Alcohol is a depressant that, when drunk, makes its way to the liver. However, the excess that isn’t broken down gets circulated through the rest of the body. Once in the brain, it interferes with the organ’s normal processes. This obstruction results in a euphoric sensation, along with feelings of decreased anxiety, increased socialness, and, at extreme levels, unconsciousness.
The alcohol that typically gets abused usually appears as a beverage. Despite this staticity in substance-type, there is an abundance of variety in the drinks themselves.
Though the addictive nature and harmful side effects of long-term alcohol consumption are widely known and studied, alcohol addiction still takes hold of millions of victims in the United States alone. According to Newsweek, there were an estimated 32 million Americans who have struggled with alcoholism as of 2015.
A subgroup of alcoholics that often goes overlooked is adults. According to the National Institute on Alcohol Abuse and Alcoholism, 15.1 million adult Americans suffered from alcohol use disorder (reported in 2015). Although not all alcoholics are adults, it is imperative that you understand how this substance dependency impacts the 18+ age group.
Along with the euphoric sensation caused by drinking, an adult alcohol user will experience the following common effects:
The severity and length of time an adult experiences these symptoms is largely determined by the amount of alcohol consumed. The higher the blood alcohol concentration of the individual, the more likely they are to experience any of the above, and the more potent these symptoms will become.Because of the temporary nature of alcohol’s effects when compared with other addictive substances, adult alcoholics will usually consume these beverages frequently, in some cases more than five times a day. As with many addictive substances, prolonged alcohol abuse has extremely damaging side effects on the body. This elongated period of abnormally frequent consumption is more prevalent in adults, as they have likely engaged with the substance for more years than most. Alcoholism often causes intense sclerosis of the liver correlating with age, as well as a life expectancy shortened by roughly ten years.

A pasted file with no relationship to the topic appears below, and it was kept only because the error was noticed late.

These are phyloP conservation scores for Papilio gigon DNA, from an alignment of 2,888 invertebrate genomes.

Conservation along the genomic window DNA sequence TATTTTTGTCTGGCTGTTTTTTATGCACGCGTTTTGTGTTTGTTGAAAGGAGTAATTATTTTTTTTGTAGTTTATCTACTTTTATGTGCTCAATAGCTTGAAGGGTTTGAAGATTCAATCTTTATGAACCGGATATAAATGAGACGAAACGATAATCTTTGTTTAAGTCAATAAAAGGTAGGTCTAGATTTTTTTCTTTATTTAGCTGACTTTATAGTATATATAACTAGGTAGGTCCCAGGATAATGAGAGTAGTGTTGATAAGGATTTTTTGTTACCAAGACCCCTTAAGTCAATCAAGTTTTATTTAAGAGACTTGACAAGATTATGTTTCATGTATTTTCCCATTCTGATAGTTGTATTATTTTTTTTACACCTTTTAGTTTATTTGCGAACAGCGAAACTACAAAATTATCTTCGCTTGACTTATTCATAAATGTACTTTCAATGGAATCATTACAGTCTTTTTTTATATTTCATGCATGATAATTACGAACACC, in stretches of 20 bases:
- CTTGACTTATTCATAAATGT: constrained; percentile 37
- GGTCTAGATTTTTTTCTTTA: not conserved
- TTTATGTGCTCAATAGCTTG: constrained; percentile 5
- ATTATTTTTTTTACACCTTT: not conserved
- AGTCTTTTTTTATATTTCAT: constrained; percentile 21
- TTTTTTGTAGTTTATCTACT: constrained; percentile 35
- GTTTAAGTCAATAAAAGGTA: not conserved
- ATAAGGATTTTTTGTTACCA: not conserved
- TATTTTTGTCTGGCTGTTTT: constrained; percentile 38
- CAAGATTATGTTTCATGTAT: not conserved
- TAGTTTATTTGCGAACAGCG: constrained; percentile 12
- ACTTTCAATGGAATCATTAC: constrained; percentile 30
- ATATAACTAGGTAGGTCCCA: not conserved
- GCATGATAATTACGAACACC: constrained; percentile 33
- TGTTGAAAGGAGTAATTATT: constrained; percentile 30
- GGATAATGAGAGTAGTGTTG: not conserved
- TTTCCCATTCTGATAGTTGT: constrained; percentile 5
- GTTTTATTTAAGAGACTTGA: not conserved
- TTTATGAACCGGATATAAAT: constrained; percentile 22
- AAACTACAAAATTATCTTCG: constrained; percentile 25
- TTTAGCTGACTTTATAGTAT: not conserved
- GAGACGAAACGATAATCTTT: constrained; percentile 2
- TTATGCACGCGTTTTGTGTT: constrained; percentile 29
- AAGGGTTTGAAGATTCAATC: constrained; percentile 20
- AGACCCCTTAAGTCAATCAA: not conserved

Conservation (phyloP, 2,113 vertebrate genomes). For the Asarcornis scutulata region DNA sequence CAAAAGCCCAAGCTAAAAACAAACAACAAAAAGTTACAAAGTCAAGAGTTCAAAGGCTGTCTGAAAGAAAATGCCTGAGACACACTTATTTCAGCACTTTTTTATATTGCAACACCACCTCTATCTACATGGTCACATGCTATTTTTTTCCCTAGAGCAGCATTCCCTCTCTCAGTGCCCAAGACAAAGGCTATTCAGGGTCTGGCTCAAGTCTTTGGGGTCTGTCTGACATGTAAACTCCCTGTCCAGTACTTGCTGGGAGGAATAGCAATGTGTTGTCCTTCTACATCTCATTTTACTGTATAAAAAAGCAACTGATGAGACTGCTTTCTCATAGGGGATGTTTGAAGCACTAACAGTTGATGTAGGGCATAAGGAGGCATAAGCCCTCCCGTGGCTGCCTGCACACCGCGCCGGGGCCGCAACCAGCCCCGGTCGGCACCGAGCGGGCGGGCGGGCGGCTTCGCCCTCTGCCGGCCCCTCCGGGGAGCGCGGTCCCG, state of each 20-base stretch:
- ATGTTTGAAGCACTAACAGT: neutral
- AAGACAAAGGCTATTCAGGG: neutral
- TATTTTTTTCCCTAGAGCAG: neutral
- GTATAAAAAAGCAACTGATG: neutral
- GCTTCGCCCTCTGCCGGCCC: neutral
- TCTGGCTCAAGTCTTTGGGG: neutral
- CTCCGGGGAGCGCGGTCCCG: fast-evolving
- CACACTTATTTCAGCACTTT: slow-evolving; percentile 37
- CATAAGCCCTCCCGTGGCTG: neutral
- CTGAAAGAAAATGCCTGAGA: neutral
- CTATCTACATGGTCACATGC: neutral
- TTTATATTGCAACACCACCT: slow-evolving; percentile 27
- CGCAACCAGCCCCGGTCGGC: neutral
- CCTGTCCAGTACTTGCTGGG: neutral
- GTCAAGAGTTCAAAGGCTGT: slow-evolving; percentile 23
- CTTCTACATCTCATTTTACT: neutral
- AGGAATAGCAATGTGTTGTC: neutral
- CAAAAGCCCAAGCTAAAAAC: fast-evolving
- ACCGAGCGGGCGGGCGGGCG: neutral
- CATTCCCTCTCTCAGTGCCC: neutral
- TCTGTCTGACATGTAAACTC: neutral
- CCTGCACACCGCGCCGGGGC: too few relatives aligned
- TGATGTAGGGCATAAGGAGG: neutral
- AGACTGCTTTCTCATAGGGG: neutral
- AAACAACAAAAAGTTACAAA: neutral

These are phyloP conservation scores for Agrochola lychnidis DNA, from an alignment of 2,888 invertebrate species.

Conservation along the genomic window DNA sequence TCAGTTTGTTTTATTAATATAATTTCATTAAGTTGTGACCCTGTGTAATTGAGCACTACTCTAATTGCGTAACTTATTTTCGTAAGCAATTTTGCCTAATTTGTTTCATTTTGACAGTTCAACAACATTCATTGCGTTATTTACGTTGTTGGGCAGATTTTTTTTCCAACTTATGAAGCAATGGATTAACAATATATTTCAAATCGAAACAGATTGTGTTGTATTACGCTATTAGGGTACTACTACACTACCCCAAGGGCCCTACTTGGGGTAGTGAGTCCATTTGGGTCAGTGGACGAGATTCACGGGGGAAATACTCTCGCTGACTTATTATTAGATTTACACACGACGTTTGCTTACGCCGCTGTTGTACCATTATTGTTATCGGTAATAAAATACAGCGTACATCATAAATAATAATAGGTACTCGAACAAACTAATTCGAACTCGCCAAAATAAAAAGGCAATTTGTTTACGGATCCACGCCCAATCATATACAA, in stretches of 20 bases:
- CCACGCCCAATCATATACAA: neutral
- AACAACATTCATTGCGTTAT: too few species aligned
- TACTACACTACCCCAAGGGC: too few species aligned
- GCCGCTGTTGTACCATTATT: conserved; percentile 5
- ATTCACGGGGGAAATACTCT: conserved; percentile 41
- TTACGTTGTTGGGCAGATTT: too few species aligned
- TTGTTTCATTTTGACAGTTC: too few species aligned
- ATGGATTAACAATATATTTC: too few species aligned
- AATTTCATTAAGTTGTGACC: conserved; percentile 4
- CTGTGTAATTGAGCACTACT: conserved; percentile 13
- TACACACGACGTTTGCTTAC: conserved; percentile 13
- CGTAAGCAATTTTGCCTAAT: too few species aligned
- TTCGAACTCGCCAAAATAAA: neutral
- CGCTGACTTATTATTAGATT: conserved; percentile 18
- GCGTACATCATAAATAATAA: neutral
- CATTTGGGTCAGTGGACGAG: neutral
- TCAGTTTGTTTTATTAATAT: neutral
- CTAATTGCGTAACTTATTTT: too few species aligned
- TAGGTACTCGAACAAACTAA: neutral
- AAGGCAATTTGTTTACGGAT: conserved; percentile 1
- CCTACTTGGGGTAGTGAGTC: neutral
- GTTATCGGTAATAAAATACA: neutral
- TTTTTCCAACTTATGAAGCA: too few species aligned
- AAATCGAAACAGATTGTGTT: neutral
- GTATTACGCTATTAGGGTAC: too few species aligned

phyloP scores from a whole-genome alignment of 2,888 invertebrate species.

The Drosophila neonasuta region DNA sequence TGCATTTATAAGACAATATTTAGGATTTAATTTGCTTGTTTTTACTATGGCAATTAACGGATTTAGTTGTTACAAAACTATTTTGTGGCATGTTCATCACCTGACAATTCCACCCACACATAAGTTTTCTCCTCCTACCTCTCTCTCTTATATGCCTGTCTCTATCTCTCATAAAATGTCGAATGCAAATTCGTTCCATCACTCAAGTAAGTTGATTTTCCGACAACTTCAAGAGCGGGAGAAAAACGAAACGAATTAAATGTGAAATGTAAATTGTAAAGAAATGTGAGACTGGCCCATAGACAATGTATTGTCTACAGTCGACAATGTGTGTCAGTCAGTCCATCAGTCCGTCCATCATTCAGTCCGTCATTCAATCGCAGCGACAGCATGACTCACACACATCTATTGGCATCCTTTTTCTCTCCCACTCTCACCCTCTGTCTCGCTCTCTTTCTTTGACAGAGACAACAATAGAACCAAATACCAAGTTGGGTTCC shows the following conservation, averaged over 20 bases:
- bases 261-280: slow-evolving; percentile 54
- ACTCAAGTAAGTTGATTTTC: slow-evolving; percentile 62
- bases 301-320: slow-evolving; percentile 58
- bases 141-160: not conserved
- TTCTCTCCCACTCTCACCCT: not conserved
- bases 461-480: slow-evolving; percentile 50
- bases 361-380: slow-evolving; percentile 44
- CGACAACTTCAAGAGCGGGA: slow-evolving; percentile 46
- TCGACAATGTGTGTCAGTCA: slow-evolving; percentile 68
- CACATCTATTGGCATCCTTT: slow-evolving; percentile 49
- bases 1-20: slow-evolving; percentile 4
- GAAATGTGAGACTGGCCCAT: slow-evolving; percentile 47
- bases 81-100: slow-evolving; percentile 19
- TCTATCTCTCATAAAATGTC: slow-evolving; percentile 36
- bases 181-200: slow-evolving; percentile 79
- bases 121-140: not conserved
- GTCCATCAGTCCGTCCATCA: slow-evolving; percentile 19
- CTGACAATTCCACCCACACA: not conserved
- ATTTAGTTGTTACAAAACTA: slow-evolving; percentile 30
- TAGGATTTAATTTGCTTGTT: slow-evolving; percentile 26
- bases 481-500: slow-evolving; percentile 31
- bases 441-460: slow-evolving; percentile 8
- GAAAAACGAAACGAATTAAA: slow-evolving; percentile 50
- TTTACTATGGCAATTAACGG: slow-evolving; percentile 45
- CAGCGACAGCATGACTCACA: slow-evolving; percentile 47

Although not commonly referred to as overdose, alcohol poisoning is just as devastating for the adult body. When taken in high doses, a user can poison their body to a disturbing level. This damage may result in respiratory depression, a coma, and sometimes death.
Alcohol addiction markers are like those of other addictive substances, though they may be difficult to distinguish at times. Among these are:
Cocaine’s reputation as a “party drug” makes it commonly used in conjunction with alcohol. When used together, cocaine and alcohol are incredibly dangerous. Studies show that the risk of sudden death due to heart attack or organ failure increases 20 times when individuals couple these two substances together. A cocaine overdose can occur at just one tenth the normal cocaine levels when alcohol is involved. The cocaine high can also affect the user’s ability to perceive the effects of the alcohol. In turn, they drink more excessively, leading to alcohol poisoning among other alcohol related injuries.
Alcoholics often pair drinks with various forms of marijuana. Alcohol serves as an enhancer of THC, the common ingredient of marijuana. Users taking them simultaneously will experience immensely amplified highs, drastically impairing their decision making and coordination skills. Using these two drugs together before getting behind the wheel exponentially increases the probability of a devastating car accident. This increased death rate oozes onto any loved ones who may be in the car with you at your time of intoxication.
Though it is incredibly dangerous to mix alcohol with any illicit substance, mixing drinking with heroin abuse forms a devastatingly fatal concoction. Combining these two materials greatly increases the risk of a fatal overdose, respiratory dysfunction, and overall death.
(Provided by the National Institute on Alcohol Abuse and Alcoholism)
Alcohol is an incredibly difficult substance to quit, but with proper treatment, you can overcome your dependency, and you or your loved one can enjoy a healthy and substance-free lifestyle. Treatment options vary depending on the patient’s location, resources, health, and circumstances, but there are a variety of programs available to accommodate adult patients. One of our admission specialists would be happy to help you learn more about alcohol addiction recovery programs at Riverside Recovery.